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 Breaking Headlines

Katrina Rains On Russell Results

SEPTEMBER 19, 2005 -- Russell Corp. expects fully diluted 3Q EPS to be 50¢-60¢ and FY EPS in the $1.25 to $1.35 range on an ongoing basis, which is below the company's previously issued earnings guidance. These projections do not include the direct negative impact of approximately 16¢-20¢ per share from Hurricane Katrina for fiscal 2005.

The announcement is the result of the combined effect of ongoing operational issues, the impact of Hurricane Katrina and the delay of the full implementation of CAFTA. Despite the passage of the CAFTA legislation, it is currently required that duties continue to be paid resulting in additional unanticipated costs in the current quarter. It is anticipated that the legislation will be implemented by January '06.

COB/CEO Jack Ward said, "We are disappointed that some of the operational issues impacting our business have lingered into the third quarter. Attempts to eliminate these issues have now been delayed or reduced by the devastation of Hurricane Katrina. We continue to make operational improvements while minimizing the impact of Katrina on both our business and our ability to serve our customers."

Even though the company did not suffer major direct losses to production facilities or distribution operations from Hurricane Katrina, Gulfport, MS, had been Russell's primary port of entry for finished goods and for shipment of fabric and cut parts for products assembled in owned or contracted operations in Central America, the Caribbean and the Yucatan peninsula of Mexico.

With more than 70% of Russell's internal production utilizing that facility, more than 40 containers of product were lost or damaged in the storm. While the direct damage to property was generally fully insured, subject to deductibles, much of the displaced product was already committed to customers and cannot be replaced in time for the fall selling season. Related extra costs and the indirect loss of sales and profits have not been fully determined at this point.

Disruptions to the Southbound movement of components and the Northbound movement of finished goods have impacted sales beyond the lost containers as retail service requires the appropriate balance of colors, sizes and tops and bottoms. The company has not yet determined the full extent of lost or delayed revenue as a result of these mix issues.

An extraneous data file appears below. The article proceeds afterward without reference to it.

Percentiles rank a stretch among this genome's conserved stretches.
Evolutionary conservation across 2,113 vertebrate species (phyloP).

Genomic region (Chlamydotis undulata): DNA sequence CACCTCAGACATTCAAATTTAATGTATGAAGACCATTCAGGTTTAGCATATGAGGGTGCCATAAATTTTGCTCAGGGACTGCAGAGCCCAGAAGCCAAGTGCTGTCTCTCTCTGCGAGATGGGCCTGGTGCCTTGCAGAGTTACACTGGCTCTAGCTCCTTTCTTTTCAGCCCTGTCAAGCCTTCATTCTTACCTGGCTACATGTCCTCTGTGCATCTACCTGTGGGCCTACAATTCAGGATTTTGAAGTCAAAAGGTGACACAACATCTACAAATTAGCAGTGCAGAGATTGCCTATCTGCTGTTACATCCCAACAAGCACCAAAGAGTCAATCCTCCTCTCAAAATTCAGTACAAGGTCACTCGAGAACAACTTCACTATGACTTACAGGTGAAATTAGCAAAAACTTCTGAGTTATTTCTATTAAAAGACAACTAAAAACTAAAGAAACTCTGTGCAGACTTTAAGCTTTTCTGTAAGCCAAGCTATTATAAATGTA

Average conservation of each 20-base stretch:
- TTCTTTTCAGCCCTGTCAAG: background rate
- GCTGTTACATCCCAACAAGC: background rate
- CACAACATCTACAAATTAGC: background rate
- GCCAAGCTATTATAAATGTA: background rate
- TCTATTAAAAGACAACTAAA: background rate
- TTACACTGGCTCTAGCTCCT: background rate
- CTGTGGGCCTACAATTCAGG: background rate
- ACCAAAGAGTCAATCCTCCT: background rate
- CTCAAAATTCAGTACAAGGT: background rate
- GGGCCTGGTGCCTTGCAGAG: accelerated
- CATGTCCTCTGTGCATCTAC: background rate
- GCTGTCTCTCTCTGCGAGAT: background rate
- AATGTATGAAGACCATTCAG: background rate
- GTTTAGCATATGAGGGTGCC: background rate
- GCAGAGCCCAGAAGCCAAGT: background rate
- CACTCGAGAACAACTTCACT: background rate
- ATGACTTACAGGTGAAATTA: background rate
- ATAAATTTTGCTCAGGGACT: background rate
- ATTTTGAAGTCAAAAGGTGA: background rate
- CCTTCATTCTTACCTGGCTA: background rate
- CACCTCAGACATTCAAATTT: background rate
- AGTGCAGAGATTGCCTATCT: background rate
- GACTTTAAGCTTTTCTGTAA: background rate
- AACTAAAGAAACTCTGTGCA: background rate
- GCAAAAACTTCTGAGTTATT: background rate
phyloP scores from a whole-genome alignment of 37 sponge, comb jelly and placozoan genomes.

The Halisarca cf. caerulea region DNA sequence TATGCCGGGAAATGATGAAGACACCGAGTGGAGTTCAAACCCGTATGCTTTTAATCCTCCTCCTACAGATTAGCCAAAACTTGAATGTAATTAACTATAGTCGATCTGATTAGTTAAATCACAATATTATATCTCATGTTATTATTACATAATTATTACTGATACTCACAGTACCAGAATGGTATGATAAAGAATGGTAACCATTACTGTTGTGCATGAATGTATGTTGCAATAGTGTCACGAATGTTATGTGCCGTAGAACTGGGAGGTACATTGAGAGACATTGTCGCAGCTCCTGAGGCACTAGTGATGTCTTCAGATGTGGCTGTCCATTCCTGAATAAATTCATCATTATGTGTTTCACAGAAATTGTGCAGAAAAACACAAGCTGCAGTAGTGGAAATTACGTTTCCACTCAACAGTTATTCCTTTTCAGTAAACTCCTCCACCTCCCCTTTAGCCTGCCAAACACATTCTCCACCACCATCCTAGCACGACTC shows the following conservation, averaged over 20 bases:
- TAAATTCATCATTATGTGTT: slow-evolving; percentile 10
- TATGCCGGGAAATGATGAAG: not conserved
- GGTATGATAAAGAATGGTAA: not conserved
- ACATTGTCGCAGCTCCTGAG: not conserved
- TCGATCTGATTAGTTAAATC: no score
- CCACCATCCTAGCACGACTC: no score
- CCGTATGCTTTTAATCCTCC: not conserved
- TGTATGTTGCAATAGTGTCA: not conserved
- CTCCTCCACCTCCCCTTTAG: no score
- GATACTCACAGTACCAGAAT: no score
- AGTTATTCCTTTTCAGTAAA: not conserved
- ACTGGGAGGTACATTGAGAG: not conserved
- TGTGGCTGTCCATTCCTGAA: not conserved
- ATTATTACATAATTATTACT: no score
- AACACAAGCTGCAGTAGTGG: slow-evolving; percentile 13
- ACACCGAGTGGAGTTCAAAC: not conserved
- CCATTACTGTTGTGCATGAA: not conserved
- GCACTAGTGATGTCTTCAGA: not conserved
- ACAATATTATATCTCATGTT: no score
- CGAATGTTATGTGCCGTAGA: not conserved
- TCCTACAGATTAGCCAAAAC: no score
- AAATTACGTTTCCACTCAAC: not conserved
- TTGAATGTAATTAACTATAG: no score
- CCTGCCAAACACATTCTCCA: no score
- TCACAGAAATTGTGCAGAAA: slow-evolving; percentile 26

In an effort to minimize plant disruptions and production schedules while reducing customer service disruptions, the company quickly changed procedures, utilizing other ports such as Miami. These changes resulted in substantially higher shipping costs. Russell has experienced substantial increases in transportation costs in addition to the increased distances now required.

The evaluation and analysis of the ultimate financial impact of the catastrophe, as well as the eventual settlement with insurance carriers, will likely not be completed until '06. Russell does expect to eventually recover a significant portion of these extra expenses from its insurance carriers.

In addition to the damaged product and increased transportation costs, disruptions to supply have resulted in polyester fiber manufacturers declaring Force Majeure, effectively nullifying existing polyester contracts. This created an immediate increase in the cost of polyester fiber of approximately 20%. Russell's traditional strength in poly/cotton blends resulted in substantially higher staple costs to the company in the short term.

Beyond '05, Wal-Mart has indicated that the Jerzees brand of sweatshirts and sweatpants will be featured only in its Men's Department beginning in 2H06. Previously, Jerzees had distribution for both the men's and boys' fleece programs at Wal-Mart, and Russell currently expects to continue to be the exclusive supplier of the men's basic fleece program. The sales loss from the boys' program represents between 2%-3% of the company's total revenues. The impact of this decision is being evaluated, as are alternative operational plans for existing capacity.

Ward added, "We are disappointed by Wal-Mart's decision to replace Jerzees as the exclusive provider of the boys' basic fleece program in the fall of '06. We certainly, however, look forward to an ongoing relationship with Wal- Mart, anchored by our men's fleece business.

"These changes that have impacted our company have intensified our commitment to reevaluate every aspect of our business for revenue increases and cost savings. We are also evaluating the degree to which many of these additional Katrina-related costs are temporary, and those which may result in longer term cost increases."

Regarding the longer term, Ward said, "We continue to believe in our overall strategy to become a premier sporting goods company, as demonstrated by our stable of consumer brands built on a heritage of quality athletic products. Short term, we must concentrate on better operational performance which has now been exacerbated by Katrina. We anticipate that '06 will be a challenging year, but we fully expect to have our operations running more smoothly next year."


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Sporting goods industry
Customer service

Russell Inc.
3Q Inc.
Wal-Mart Stores

fleece program
operational issues
transportation costs
insurance carriers

Jack Ward
Wal- Mart

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